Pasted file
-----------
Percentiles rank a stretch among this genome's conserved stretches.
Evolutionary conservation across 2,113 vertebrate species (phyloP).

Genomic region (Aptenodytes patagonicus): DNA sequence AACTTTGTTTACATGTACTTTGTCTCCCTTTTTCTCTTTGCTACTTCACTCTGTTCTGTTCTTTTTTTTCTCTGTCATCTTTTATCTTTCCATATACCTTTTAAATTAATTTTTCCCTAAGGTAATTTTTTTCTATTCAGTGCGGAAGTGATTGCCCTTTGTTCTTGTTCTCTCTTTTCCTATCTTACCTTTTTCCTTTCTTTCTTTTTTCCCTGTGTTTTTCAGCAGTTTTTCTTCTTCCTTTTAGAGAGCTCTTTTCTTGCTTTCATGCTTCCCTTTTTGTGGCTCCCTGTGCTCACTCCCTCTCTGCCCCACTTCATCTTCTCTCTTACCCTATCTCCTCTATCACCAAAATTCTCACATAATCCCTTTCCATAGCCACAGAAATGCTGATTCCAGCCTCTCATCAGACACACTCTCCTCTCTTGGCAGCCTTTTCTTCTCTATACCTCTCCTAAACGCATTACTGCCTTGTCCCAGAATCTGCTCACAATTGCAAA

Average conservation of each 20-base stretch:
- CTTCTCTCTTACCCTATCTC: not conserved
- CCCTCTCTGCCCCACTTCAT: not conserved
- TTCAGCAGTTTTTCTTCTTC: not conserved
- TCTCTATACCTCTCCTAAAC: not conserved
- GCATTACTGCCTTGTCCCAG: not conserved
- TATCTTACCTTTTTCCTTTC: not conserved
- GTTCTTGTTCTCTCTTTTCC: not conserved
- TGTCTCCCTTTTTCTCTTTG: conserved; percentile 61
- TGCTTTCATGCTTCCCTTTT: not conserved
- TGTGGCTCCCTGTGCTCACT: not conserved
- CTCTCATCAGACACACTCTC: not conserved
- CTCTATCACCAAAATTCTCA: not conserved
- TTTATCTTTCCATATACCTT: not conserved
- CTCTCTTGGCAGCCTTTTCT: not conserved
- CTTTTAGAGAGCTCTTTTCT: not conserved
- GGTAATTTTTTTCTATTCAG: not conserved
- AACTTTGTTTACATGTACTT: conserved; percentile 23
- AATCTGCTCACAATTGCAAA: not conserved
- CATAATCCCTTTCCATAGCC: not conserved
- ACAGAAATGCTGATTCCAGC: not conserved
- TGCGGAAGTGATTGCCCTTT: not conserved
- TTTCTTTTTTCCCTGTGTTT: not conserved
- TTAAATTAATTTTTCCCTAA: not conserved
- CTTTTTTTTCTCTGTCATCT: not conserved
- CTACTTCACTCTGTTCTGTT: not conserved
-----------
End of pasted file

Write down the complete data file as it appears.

Percentiles rank a stretch among this genome's conserved stretches.
Evolutionary conservation across 2,113 vertebrate species (phyloP).

Genomic region (Aptenodytes patagonicus): DNA sequence AACTTTGTTTACATGTACTTTGTCTCCCTTTTTCTCTTTGCTACTTCACTCTGTTCTGTTCTTTTTTTTCTCTGTCATCTTTTATCTTTCCATATACCTTTTAAATTAATTTTTCCCTAAGGTAATTTTTTTCTATTCAGTGCGGAAGTGATTGCCCTTTGTTCTTGTTCTCTCTTTTCCTATCTTACCTTTTTCCTTTCTTTCTTTTTTCCCTGTGTTTTTCAGCAGTTTTTCTTCTTCCTTTTAGAGAGCTCTTTTCTTGCTTTCATGCTTCCCTTTTTGTGGCTCCCTGTGCTCACTCCCTCTCTGCCCCACTTCATCTTCTCTCTTACCCTATCTCCTCTATCACCAAAATTCTCACATAATCCCTTTCCATAGCCACAGAAATGCTGATTCCAGCCTCTCATCAGACACACTCTCCTCTCTTGGCAGCCTTTTCTTCTCTATACCTCTCCTAAACGCATTACTGCCTTGTCCCAGAATCTGCTCACAATTGCAAA

Average conservation of each 20-base stretch:
- CTTCTCTCTTACCCTATCTC: not conserved
- CCCTCTCTGCCCCACTTCAT: not conserved
- TTCAGCAGTTTTTCTTCTTC: not conserved
- TCTCTATACCTCTCCTAAAC: not conserved
- GCATTACTGCCTTGTCCCAG: not conserved
- TATCTTACCTTTTTCCTTTC: not conserved
- GTTCTTGTTCTCTCTTTTCC: not conserved
- TGTCTCCCTTTTTCTCTTTG: conserved; percentile 61
- TGCTTTCATGCTTCCCTTTT: not conserved
- TGTGGCTCCCTGTGCTCACT: not conserved
- CTCTCATCAGACACACTCTC: not conserved
- CTCTATCACCAAAATTCTCA: not conserved
- TTTATCTTTCCATATACCTT: not conserved
- CTCTCTTGGCAGCCTTTTCT: not conserved
- CTTTTAGAGAGCTCTTTTCT: not conserved
- GGTAATTTTTTTCTATTCAG: not conserved
- AACTTTGTTTACATGTACTT: conserved; percentile 23
- AATCTGCTCACAATTGCAAA: not conserved
- CATAATCCCTTTCCATAGCC: not conserved
- ACAGAAATGCTGATTCCAGC: not conserved
- TGCGGAAGTGATTGCCCTTT: not conserved
- TTTCTTTTTTCCCTGTGTTT: not conserved
- TTAAATTAATTTTTCCCTAA: not conserved
- CTTTTTTTTCTCTGTCATCT: not conserved
- CTACTTCACTCTGTTCTGTT: not conserved